Samantha (Anna Faris) talks to Flint (Bill Hader) in Sony Pictures Animations “Cloudy with a Chance of Meatballs 2.”
Noisy, bright, flashy, colorful, frenzied, frantic and fun – these adjectives describe what most kids like to see in an animated family film.
If those elements make up the recipe for a successful flick, the chefs in charge of preparing “Cloudy with a Chance of Meatballs 2” doubled – no, tripled – most of the ingredients. Seriously, the filmmakers must have been binging on sugar cubes from preproduction through postproduction. Kids will find the shiny packaging irresistible: The visuals are surprisingly stunning, the pacing extraordinarily brisk and the cuteness level – well, it’s as cute as a button on a kitten in a tutu with a pink polka-dot bow.
Fortunately, there is a respectable story to buttress all that glittery surface material.
“Cloudy with a Chance of Meatballs 2” picks up where the first film in Sony Pictures Animation’s franchise left off.
At the end of the first film, inventor Flint Lockwood and his friends believed they had saved the world. They thought they had destroyed his most infamous invention – the Flint Lockwood Diatomic Super Mutating Dynamic Food Replicator, or FLDSMDFR for short. The FLDSMDFR turned water into food causing cheeseburger rain and spaghetti tornadoes.
In the sequel, Flint discovers his invention actually survived and that it is now creating food-animals. These “foodimals" soon take over Swallow Falls, the island home of Flint and his friends.
In charge of a clean-up operation, super-inventor Chester V, Flint’s childhood idol and CEO of Live Corp., taps Flint to locate FLDSMDFR before the foodimals have a chance to leave the island and take over the world.
Flint and his friends travel back to Swallow Falls and face hungry tacodiles, shrimpanzees, hippotatomuses, cheespiders and other foodimals.
“Cloudy with a Chance of Meatballs 2” borrows the sense of wonder expressed in the early scenes of “Jurassic Park” when revealing the world of the foodimals. Audiences also will find a similar theme at work: Science, unchecked by a moral compass, often leads to bad things. In this film, it is Chester V who lacks principles. Though his friends are quick to spot Chester V’s duplicity, Flint, blinded by his adoration, is easily manipulated and gradually finds himself estranged from his comrades.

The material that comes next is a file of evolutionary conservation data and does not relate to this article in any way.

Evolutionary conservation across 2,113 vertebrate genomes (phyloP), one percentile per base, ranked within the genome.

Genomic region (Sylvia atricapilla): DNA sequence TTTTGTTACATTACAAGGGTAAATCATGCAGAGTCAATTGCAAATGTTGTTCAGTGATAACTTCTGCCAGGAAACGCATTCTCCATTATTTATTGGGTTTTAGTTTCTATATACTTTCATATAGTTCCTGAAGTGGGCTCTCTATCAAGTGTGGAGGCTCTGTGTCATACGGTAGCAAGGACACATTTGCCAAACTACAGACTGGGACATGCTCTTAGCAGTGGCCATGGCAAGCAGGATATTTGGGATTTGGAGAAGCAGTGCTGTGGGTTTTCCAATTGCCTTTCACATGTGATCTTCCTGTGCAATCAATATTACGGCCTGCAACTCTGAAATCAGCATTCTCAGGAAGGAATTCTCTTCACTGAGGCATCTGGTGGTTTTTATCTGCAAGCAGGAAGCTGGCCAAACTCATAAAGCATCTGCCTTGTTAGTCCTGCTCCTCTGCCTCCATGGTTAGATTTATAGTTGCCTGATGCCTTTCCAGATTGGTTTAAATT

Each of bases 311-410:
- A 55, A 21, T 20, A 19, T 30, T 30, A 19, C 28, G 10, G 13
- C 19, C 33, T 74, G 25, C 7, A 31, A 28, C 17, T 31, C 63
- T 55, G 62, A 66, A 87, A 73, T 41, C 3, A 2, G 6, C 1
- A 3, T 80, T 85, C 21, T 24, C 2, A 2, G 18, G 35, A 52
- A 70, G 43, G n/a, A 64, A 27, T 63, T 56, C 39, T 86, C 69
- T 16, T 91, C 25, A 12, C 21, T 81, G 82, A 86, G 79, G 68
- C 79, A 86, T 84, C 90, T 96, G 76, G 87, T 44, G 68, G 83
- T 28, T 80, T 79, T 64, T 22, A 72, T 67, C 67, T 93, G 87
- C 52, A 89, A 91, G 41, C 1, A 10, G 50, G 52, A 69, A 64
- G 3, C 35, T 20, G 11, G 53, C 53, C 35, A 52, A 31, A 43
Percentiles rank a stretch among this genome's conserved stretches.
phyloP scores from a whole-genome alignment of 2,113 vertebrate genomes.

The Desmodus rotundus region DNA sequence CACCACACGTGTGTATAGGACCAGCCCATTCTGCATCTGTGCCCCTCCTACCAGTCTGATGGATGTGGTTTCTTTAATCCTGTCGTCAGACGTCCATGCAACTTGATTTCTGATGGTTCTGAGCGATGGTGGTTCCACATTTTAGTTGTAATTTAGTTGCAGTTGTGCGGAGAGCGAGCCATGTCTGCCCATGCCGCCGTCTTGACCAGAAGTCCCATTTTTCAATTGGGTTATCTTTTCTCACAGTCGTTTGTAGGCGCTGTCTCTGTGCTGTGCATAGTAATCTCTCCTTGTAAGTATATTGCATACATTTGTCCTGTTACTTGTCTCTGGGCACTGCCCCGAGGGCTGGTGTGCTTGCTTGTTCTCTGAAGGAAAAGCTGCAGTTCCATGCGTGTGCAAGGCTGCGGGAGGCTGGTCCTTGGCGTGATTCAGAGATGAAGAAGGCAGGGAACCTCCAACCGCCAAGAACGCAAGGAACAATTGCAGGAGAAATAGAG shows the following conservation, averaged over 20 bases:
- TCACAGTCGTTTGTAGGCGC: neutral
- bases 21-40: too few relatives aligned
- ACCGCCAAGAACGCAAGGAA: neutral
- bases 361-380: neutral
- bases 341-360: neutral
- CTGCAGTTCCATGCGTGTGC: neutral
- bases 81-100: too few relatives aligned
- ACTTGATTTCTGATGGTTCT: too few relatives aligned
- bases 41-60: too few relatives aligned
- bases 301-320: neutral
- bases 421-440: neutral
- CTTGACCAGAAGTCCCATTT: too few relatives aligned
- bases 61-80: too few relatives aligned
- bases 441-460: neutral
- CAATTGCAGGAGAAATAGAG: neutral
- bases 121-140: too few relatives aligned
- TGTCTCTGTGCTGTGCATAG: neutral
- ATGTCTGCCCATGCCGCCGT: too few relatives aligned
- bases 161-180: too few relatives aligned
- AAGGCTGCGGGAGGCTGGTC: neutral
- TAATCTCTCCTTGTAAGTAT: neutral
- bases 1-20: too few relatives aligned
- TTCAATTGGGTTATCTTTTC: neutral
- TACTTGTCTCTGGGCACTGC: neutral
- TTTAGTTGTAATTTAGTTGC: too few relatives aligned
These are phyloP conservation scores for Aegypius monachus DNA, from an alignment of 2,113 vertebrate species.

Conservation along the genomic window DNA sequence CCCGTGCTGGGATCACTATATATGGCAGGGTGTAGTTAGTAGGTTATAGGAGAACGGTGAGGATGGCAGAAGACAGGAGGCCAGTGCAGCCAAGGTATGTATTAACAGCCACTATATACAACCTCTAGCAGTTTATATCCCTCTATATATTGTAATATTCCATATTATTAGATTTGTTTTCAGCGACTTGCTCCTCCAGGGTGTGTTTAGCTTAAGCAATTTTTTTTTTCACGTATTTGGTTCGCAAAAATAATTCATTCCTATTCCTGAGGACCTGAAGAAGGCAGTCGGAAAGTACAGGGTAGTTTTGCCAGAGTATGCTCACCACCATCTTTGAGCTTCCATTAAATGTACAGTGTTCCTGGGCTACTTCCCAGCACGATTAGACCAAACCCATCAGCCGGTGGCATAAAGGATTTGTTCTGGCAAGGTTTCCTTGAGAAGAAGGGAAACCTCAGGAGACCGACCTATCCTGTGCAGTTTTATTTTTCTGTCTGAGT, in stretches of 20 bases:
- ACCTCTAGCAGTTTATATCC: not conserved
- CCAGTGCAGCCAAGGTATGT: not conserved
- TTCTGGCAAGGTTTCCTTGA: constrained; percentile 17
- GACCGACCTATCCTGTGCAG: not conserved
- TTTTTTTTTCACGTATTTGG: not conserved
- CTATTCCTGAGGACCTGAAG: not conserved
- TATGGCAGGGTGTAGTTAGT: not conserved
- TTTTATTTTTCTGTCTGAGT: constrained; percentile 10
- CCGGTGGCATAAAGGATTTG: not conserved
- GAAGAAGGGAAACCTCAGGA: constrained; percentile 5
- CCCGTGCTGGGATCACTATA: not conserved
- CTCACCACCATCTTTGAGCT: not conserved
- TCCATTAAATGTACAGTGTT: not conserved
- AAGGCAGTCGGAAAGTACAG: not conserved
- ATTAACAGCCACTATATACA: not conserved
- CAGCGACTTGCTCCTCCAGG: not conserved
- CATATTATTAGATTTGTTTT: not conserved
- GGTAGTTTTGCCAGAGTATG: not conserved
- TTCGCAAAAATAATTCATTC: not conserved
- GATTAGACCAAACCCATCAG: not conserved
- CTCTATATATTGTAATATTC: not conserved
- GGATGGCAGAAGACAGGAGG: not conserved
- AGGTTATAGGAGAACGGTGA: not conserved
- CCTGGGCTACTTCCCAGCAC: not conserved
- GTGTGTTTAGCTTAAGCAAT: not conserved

The voice cast includes Bill Hader as Flint, Anna Faris as Samantha "Sam" Sparks, James Caan as Tim Lockwood, Will Forte as Chester V, Andy Samberg as Brent McHale, Neil Patrick Harris as Steve the Monkey, Benjamin Bratt as Manny, Terry Crews as Officer Earl Devereaux and Kristen Schaal as Barb.
The film showcases two relationships as it develops its narrative.
Flint continues to have issues with his widowed father, unable to connect fully with him despite his father’s newfound confidence in his son. Interestingly, it is Tim who finds greater purpose and, in doing so, bridges the father-son gap.
Equally important is the evolution of the relationship between Chester V and Barb, the super-inventor’s talking and lipstick-wearing orangutan with a human brain. Barb plays the role of obedient assistant, mistaking Chester V’s endless mandates and demands for signs of friendship. Barb is eventually forced to recognize his bullying demeanor as tyrannical oppression.
Visually, the animation in Sony’s franchise differs from Disney’s animated features. “Cloudy with a Chance of Meatballs 2” features larger-than-life character designs, sometimes wildly exaggerated facial expressions and radiantly outlandish landscapes. The foodimals gradually become the heart of the film, and the filmmakers went to great lengths to deliver a delectable smorgasbord of brilliantly imagined food-animal mash-ups.
Kids will love the look of the film as well as the comic word-play. “Cloudy with a Chance of Meatballs 2” is full of fun foodie puns that keep younger audiences laughing, from the leek in the boat to a necessary cutting of the cheese … web. What else would a cheespider weave?
Adults will appreciate the stunning visuals and cultural references, although overindulging in the endless puns may lead to an upset tummy for some. The key ingredients in the narrative keep the film interesting for adults and serve as subtle lesson for younger viewers. Overall, the second course in the franchise is as appetizing as the first, even though watching it is likely to lead to brief episodes of hyperactivity.